Damian Lillard knew there was something different about Anfernee Simons when the Portland Trail Blazers superstar saw a photo of his young teammate this summer. Suddenly, it was obvious. Simons, ink-less over the first three seasons of his NBA career, had a half sleeve tattoo on his left arm—another step in the 22-year-old's ongoing growth from notoriously shy teenager to Portland's potential breakout player in 2021-22.

“I was just like, ‘Man this dude growin’ up,'” Lillard, laughing, recalled on Wednesday of first noticing Simons' tattoo. “He was like 15 when he came here, now he got tattoos, he got a Hummer.'”

Body art, expensive cars and an obvious increase in strength and overall size aren't the only indicators of Simons' development as the regular season draws closer and closer. The fourth-year guard doled out six assists against the Golden State Warriors in Portland's preseason opener, looking plenty comfortable in his new role as a primary ball handler with the Blazers' second unit. More encouraging than his assist totals or even the eye test? In a game the Blazers, operating Chauncey Billups' offensive system against an opponent for the first time, committed a whopping 26 turnovers, not one of them was owed to Simons.

“The past couple weeks in practice they've been pushing me to become a good point guard,” Simons said after Wednesday's practice. “They've been emphasizing that every single day, is pushing me to become that. That's something new. I've never had somebody push me to step forward in that position. They trust me to operate in that space, so it's been good. I've been learning each and every day, trying to get better.”

The strides Simons has taken entering this season won't necessarily be manifested with a significant increase in playing time. Portland is loaded on the perimeter, obviously, and the emergence of fellow training camp standout Nassir Little means Billups won't be forced to rely on three-guard lineups outside his starting five. The surest indicator of Simons' more subtle progress a year ago could dip, too. He shot a scorching 51.4 percent on catch-and-shoot triples in 2020-21, per NBA.com/stats, third-best in the league and a single-season number that could prove unsustainable for even the world's most elite shooters.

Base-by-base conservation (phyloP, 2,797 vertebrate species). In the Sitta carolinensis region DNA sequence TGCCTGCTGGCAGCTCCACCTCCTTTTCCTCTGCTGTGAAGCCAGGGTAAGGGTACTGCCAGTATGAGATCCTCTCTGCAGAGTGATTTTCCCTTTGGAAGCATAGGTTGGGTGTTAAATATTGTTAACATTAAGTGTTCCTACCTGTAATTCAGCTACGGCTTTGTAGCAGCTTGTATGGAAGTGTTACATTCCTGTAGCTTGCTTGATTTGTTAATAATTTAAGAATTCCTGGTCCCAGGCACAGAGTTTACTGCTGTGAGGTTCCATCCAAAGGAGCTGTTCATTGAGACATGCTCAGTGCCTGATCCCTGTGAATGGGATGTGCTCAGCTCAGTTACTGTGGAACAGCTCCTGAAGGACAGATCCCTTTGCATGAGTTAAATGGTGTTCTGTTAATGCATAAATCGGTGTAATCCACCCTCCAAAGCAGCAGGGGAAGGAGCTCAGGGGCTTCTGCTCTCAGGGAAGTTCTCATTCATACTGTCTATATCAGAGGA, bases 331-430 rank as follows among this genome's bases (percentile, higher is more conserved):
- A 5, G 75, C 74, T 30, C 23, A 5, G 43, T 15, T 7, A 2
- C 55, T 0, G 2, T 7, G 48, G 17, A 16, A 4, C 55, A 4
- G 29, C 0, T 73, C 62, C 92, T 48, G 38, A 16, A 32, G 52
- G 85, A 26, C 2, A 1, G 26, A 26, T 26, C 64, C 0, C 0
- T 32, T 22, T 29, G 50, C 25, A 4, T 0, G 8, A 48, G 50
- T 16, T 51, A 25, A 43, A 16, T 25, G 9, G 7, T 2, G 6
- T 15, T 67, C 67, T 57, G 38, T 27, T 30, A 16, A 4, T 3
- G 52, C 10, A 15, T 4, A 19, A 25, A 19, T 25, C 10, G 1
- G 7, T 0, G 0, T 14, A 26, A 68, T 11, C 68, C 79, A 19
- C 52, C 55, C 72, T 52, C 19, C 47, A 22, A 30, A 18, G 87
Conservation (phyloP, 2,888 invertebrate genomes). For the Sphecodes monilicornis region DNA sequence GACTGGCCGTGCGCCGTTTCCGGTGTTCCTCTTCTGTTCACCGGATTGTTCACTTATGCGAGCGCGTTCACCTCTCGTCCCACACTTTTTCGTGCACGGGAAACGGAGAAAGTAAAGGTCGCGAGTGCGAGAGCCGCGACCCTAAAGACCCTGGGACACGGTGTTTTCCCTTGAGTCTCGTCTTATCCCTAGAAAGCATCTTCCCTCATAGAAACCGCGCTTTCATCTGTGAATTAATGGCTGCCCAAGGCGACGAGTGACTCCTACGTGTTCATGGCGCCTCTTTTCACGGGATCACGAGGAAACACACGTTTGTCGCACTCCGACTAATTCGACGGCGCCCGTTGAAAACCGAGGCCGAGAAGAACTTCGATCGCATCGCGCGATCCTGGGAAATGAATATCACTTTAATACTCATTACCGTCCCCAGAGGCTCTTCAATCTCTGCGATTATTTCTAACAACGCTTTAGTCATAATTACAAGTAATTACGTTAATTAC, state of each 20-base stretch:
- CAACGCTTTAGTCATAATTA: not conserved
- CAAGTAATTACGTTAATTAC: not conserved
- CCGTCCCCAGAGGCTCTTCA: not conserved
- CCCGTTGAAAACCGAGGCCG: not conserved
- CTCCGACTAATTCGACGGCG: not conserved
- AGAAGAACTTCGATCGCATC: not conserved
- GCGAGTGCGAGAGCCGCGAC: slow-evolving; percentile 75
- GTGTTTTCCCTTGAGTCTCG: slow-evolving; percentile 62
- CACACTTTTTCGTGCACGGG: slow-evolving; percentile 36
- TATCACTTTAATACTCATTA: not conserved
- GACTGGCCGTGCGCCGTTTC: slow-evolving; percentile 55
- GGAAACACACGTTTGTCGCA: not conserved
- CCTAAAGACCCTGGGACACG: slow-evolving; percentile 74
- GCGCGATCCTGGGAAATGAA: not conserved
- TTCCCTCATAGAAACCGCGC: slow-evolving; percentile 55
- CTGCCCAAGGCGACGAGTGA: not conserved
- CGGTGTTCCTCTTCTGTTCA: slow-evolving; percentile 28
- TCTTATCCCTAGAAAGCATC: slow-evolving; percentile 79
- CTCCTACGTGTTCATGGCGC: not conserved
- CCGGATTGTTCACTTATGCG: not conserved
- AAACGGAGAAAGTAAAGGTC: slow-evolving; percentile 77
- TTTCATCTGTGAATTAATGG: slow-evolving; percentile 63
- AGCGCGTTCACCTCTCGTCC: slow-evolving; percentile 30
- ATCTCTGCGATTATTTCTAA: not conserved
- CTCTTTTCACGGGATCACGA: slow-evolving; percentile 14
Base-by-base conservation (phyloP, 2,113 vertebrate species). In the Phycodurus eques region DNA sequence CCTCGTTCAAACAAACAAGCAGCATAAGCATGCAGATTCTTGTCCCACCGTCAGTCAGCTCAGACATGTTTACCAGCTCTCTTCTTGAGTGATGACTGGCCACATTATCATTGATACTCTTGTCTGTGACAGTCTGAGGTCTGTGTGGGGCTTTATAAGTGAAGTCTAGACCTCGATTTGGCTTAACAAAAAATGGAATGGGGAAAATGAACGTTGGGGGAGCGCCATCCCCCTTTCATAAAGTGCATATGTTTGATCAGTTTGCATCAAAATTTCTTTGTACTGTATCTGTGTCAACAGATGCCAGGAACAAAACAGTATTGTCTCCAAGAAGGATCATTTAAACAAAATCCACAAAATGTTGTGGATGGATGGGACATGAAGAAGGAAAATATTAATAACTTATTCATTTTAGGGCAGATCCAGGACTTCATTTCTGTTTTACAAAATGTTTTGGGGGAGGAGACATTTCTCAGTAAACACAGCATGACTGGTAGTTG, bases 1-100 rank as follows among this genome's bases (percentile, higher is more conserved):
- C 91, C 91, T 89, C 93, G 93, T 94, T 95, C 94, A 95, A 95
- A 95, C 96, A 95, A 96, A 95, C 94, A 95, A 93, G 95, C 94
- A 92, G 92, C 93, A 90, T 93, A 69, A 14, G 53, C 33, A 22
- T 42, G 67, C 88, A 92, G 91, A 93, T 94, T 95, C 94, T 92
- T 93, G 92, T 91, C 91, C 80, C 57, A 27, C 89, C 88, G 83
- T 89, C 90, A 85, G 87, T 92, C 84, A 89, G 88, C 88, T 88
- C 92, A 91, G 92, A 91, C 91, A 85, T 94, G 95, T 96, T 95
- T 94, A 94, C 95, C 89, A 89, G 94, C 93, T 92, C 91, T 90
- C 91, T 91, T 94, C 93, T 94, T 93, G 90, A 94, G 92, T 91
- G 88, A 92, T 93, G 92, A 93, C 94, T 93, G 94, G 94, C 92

The Blazers won't be bothered by Simons coming back to earth a bit from deep as long as it means an uptick in the overall difficulty of his attempts. Shooting has been a known commodity for Simons since he was drafted, though. Questions about his role and ultimate ceiling have always revolved around Simons' viability as a traditional point guard or even reliable secondary playmaker, ones he hardly answered positively while playing caretaker and standstill shooter under Terry Stotts.

But the frequency of his opportunities on the ball in recent seasons was nearly as big an issue for Simons as his performance with it, and he's clearly feeling empowered by how Billups plans to use him. Lillard saw Simons' newfound confidence in action on one specific possession from the exhibition opener.

“He got pressured one time at halfcourt. In the past he would just let him pressure him and try to force a pass because he feels like he's gotta run the offense, and then somebody tips it or something like that,” Lillard said of Simons. “They pressured him, he went around 'em, he got to the rim, floater off the glass. That shows a different level of confidence and comfort to recognize that situation and react that way.”

That's a mundane play for Lillard, C.J. McCollum and the vast majority of proven playmakers throughout the league. Not for Simons, who averaged only 2.3 drives per game last season and shot an ugly 24.4 percent from floater range and 51.4 percent from the restricted area. Needless to say, much more off-dribble verve and finishing dynamism than that can be expected from a player who supplements his elite shooting ability with the type of explosive athleticism that made him the winner of last year's dunk contest.

Becoming a consistent downhill threat in the halfcourt and open floor is probably the next next frontier for Simons. Portland will be more than happy for now with him simply embracing the blend of freedom and responsibility afforded to full-time point guards, while continuing to build on what helped him break into the Blazers' rotation last season.

So far, so good.